When to Sharpen a Chainsaw Chain 

There are several tell-tale signs to look out for which clearly indicate your chainsaw chain needs to be sharpened - ignoring them means you won't get the best out of your chainsaw and also you pose a risk to your personal safety. 
A professional chainsaw operator will quickly know when their chain is dulled - but it can be a little bit harder for a novice to tell exactly when to carry out sharpening.

The most obvious sign that you need to get out the chain saw sharpener is when the chain no longer self feeds smoothly and effectively. 

A correctly sharpened chainsaw should pull itself directly down through the cut. If you find yourself pushing extra hard on the chainsaw to make it cut, or you have to use the bucking spikes on the front of the device to gain leverage, it's time to treat your chainsaw to a session with a sharpener.

Another indicator that sharpening is necessary is if you have spotted dusty discharge from the chainsaw when cutting wood. A perfectly sharpened saw should cut out perfectly squared-off wood chips. If your chain saw is producing dust instead of this kind of chip, the chain needs sharpening.

Another indicator to watch out for is a shiny chain - you should take a look at both top and side plates and see if the plating has worn away. If it has it will expose steel on the under-half, and the cutting edge will look way too shiny. The best way to restore the cutting edge is to file away steel until a desirable thin overhang of chrome is exposed again.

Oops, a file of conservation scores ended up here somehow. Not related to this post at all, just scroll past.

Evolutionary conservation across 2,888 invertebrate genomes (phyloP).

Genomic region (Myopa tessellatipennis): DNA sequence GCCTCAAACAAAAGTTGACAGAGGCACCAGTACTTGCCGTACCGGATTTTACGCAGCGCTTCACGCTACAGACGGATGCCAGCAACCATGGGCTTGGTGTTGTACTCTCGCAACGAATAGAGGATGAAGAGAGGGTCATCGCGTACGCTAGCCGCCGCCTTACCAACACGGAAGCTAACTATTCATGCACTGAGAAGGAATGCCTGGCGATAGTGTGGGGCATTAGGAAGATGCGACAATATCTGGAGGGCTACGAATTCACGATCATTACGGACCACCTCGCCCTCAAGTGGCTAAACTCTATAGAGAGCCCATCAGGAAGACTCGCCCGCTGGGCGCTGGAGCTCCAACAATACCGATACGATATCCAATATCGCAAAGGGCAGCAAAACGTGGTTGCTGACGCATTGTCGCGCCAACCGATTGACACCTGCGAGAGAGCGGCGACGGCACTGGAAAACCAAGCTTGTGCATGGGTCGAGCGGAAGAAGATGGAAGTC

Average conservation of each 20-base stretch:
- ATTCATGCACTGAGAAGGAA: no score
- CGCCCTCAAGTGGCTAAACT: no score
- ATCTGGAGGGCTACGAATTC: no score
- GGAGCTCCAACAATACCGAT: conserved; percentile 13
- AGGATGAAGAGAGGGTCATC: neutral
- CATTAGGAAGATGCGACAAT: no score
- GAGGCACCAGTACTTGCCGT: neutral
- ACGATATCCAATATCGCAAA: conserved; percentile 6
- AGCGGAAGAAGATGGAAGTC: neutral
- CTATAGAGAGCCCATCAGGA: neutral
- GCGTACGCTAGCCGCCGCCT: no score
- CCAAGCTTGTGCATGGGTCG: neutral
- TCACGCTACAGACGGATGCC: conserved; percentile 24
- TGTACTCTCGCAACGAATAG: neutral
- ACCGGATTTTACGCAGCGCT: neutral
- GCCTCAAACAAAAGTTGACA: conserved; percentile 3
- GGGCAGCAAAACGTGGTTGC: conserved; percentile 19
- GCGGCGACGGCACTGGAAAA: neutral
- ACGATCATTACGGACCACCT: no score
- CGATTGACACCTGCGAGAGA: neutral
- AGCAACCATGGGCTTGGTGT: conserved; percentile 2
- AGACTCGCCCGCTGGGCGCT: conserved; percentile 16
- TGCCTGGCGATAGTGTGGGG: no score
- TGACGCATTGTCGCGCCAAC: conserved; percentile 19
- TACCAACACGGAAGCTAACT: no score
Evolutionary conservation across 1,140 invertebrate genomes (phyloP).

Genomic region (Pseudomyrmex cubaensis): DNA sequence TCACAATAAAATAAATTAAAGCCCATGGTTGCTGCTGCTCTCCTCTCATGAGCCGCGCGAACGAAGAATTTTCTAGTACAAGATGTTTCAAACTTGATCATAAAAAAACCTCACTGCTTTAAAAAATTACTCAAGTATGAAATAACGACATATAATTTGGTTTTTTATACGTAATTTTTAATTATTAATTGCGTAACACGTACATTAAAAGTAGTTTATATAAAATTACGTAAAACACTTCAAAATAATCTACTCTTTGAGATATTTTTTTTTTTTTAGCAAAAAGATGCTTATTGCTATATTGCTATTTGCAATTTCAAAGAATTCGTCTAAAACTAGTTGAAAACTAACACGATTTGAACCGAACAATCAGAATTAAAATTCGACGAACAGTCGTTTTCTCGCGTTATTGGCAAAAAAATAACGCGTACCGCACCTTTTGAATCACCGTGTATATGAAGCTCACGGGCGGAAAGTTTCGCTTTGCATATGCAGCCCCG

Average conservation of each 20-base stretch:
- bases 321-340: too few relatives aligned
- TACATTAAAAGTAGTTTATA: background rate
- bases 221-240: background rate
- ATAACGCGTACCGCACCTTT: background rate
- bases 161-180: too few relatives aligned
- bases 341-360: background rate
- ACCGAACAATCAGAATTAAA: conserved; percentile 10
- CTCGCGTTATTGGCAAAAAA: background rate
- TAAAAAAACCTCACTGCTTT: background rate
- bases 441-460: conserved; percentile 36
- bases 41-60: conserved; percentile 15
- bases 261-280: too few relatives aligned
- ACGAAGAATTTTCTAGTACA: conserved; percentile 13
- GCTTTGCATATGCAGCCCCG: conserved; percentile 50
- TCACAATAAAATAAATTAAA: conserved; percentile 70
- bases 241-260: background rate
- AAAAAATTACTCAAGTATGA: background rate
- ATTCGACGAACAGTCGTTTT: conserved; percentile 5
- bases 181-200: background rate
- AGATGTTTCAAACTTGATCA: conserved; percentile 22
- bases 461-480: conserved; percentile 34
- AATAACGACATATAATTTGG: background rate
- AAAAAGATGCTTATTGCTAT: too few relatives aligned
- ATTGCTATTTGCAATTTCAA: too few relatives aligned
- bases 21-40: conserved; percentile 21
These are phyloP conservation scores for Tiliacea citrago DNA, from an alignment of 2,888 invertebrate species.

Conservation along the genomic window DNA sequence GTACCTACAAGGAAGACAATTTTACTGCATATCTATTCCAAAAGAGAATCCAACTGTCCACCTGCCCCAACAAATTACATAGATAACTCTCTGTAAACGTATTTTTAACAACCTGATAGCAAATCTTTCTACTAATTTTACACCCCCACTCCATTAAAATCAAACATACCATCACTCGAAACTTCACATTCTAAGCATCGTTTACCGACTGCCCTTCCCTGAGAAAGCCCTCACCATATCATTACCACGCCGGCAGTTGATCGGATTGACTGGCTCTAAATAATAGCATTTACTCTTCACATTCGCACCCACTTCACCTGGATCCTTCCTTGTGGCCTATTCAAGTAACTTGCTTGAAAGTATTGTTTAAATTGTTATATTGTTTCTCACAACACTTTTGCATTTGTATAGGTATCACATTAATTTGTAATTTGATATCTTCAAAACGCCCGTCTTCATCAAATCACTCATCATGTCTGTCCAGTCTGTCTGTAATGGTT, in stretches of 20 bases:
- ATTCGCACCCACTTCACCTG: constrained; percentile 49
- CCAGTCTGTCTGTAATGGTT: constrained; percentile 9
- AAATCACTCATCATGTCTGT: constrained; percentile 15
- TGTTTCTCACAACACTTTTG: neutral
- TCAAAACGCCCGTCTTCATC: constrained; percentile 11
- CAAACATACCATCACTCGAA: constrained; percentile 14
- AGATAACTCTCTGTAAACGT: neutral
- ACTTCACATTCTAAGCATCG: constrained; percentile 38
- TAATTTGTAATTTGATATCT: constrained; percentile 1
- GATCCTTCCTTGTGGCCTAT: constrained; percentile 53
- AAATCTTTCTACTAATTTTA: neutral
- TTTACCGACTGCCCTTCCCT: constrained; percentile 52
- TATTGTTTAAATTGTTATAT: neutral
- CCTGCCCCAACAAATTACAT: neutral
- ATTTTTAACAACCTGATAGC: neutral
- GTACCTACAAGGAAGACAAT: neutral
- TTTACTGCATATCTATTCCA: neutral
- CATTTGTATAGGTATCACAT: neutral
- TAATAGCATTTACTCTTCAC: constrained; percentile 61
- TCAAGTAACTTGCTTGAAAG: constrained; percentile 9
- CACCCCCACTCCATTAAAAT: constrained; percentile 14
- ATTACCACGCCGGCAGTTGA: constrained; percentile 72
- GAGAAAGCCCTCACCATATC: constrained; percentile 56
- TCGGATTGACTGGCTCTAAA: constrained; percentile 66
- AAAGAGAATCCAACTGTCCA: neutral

You must stop cutting as soon as you realise your chain is blunt. Trying to force a chain that is dull to cut anything can cause wear and tear to the power head, sprocket, guide bar and chain. 

There are also potential safety risks if you continue to use a dulled chain - there have been many accidents in the past where operators have been seriously injured as a result of using a defective chainsaw. Sharpening you chain can not only help you cut wood more effectively but could even save your life!

A perfectly sharpened chain should cut through wood almost as smoothly as a knife to butter. If it isn't cutting smoothly you are probably wasting your time and energy, putting yourself at risk and damaging your equipment into the bargain.

A chain would probably stay sharp for an incredible length of time if you were only cutting clean wood. However, in the real world, much of the wood we cut is dead or dirty and cutting often takes place near ground level when the chainsaw can come into contact with dirt, debris, stones and rocks and grit.

Any of these are capable of dulling a chainsaw chain which is revolving at phenomenal speed. That's why some people even go to the trouble of brushing or washing the wood they plan to cut before powering up their chainsaw - it could save you time in the long and extend the period before your chain needs sharpening.

Cutting wood is so much easier and safer when your chain is sharp - so, look out for the signs discussed and get that chain sharpened as soon as you think it is starting to dull.

After sharpening a chain you should always check the lubrication on your chainsaw. The chain sprocket which is located at the front of the guide bar should be lubricated with grease each time sharpening is carried out.

A pump-action grease gun can be used to pump some grease into the little nipple fitting at the front of the bar in order to lubricate the sprocket. Doing this will make your chainsaw run better and you'll get more power out of it.